AS soon as they arrived At Skipton’s Raikeswood prisoner of war camp. the German officers realised that they would have to be extremely careful in their dealings with I-can-kill-you, although they found his exaggerated posturing a source of great amusement, writes historian Alan Roberts.

In their memoir Kriegsgefangen in Skipton the German officers proposed two alternative reasons for the nickname. In one version Parkhurst had been the British commandant of a PoW camp in France and had threatened some uncooperative German prisoners with his pistol, thundering ‘I can kill you.’ The other version allegedly took place during fierce fighting on the Western Front where Parkhurst had confronted an unarmed German officer at close quarters and had uttered those very same words ‘I can kill you’. The German officers suggested that one day the truth would emerge. The truth was in fact stranger than anyone could have imagined.

Parkhurst had been a colliery owner’s clerk in south Wales and would later be found as part of a recruiting team delivering stirring speeches to the local miners’ institutes. Offering a free trip to Berlin, he announced that he was looking for young men to fight for the honour of Wales. After all, his father had fought in the Crimea and his grandfather at Waterloo.

In early 1916 Parkhurst was receiving his final training before active service in France. Shortly afterwards he was found ‘in a highly nervous condition, heart action excited with a very rapid pulse. He states that he sleeps badly’. The condition, then known as neurasthenia, was ascribed to ‘hard work in training’ on Salisbury Plain. Today we would be more familiar with the terms shell shock or PTSD (post-traumatic stress disorder).

Parkhurst would eventually see service in France. His work involved escorting German prisoners from the barbed wire enclosures immediately behind the front line to the port of Le Havre and transporting them to Britain. Even here matters did not run smoothly. After just over a year he was returned to England in a debilitated condition and immediately hospitalised. When he was sufficiently recovered he was sent to receive training in readiness for his duties as the adjutant at Skipton Officers’ Prisoner-of-War Camp.

It reads like a work of fiction: the recruiting officer who never actually made it to the front himself. Today we would recognise the symptoms of mental illness, although it is still not fully understood why some people are more predisposed to this kind of ill health than others. There is not a shred of evidence to suggest that Parkhurst was anything but an extremely conscientious officer.

The German officers understandably felt that I-can-kill-you, as they called him, was too curious for his own good. After a mass escape from a prisoner-of-war camp in the East Midlands, the Nottinghamshire Chief Constable was extremely critical of security in the camp. He said that it had become customary for the German officers to police themselves, with the British guards restricted to patrolling the outside of the camp. Five of the escapers were later transferred to Skipton. There certainly was a need for a zealous and inquisitive officer in the camp.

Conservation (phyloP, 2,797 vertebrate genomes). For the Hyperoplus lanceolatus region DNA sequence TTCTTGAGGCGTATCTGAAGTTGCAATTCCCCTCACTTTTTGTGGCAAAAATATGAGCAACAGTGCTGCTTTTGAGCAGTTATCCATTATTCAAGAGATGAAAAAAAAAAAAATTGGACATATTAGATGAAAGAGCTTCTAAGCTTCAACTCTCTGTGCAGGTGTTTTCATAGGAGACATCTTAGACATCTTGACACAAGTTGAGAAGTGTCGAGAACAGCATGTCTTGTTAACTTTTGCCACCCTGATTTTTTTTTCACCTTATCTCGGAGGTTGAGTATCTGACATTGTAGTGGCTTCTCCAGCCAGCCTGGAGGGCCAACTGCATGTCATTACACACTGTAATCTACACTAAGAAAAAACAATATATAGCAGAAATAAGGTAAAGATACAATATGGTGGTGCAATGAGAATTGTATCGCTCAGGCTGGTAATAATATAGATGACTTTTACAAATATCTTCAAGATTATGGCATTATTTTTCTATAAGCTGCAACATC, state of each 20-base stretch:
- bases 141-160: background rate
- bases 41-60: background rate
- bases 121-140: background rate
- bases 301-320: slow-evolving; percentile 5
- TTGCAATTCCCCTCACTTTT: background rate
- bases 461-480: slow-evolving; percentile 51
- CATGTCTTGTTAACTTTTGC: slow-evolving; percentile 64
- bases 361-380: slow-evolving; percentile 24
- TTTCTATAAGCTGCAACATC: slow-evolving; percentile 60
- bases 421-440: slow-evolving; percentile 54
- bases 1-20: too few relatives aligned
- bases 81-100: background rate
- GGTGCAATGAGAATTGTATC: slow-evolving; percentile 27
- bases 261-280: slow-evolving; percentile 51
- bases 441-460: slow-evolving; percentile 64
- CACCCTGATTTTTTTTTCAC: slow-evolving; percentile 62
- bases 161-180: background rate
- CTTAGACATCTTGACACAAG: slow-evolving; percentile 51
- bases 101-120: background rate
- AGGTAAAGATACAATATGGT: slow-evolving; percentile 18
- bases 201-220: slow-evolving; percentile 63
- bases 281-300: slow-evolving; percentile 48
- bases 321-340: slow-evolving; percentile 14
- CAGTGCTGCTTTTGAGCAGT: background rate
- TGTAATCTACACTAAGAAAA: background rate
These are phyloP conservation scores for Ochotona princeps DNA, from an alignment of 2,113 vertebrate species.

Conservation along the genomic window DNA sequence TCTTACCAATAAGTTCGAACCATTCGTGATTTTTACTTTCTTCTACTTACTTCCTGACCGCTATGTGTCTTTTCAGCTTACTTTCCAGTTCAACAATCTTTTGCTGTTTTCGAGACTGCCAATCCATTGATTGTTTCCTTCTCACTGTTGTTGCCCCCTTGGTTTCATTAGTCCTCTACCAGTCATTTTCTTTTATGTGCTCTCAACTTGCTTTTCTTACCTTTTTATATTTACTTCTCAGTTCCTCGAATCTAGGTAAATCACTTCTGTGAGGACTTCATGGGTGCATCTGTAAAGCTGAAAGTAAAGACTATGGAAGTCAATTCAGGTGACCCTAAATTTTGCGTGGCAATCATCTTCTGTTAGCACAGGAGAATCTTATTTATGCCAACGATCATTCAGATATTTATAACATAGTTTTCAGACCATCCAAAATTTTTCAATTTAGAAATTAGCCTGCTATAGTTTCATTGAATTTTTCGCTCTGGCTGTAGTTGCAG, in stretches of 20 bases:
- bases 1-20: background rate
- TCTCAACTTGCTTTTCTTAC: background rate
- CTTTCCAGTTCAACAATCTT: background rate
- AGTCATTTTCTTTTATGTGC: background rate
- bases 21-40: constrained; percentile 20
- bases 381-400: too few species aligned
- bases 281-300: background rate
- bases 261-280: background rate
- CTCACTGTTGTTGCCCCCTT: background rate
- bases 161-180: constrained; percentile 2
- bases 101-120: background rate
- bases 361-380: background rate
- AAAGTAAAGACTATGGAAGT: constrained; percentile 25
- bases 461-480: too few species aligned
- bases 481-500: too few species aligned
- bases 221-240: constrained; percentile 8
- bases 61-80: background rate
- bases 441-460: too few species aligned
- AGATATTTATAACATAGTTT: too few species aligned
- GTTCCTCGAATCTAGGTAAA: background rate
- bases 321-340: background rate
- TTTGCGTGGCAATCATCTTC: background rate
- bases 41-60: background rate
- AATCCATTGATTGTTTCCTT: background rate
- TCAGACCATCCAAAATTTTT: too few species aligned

As the war drew to an end there was a change in the leadership at Skipton. Parkhurst was promoted to major and became the assistant commandant. The new British commandant Colonel Ronaldson was far more understanding of the Germans’ plight. This new regime and the reduced threat posed by the prisoners brought about a change in Parkhurst’s attitude. Fritz Sachsse, the German Senior Officer, reluctantly conceded that Parkhurst had done much for the camp which was above and beyond the call of duty. It was a major coup for the German officers and men to be treated at Keighley War Hospital during the flu epidemic when other options in Skipton were unavailable. Sachsse also noted that the older officers liked to drink a lot while the German memoir refers to Parkhurst’s red drinker’s nose.

After each spell in hospital Parkhurst’s fitness level was downgraded. Eventually he was only considered fit enough for duties at home and was subject to health checks every three months. There is a short note in Parkhurst’s War Office file from December 1918 which read ‘This officer cannot be spared at present’. He cannot have been doing too bad a job at Skipton!

And so it was that Horatio Parkhurst served at Skipton Camp from the day it opened until the last German prisoners departed from Hull in late 1919. His retirement to his beloved Wales would be short as his health problems would eventually catch up with him.

Self-important, driven, but undoubtedly conscientious, I-can-kill-you was not the most lovable individual. He doubtless regretted not being sent to France with the rest of his regiment. Seven out of 31 officers in his battalion would die, three of them at the Battle of the Somme in 1916.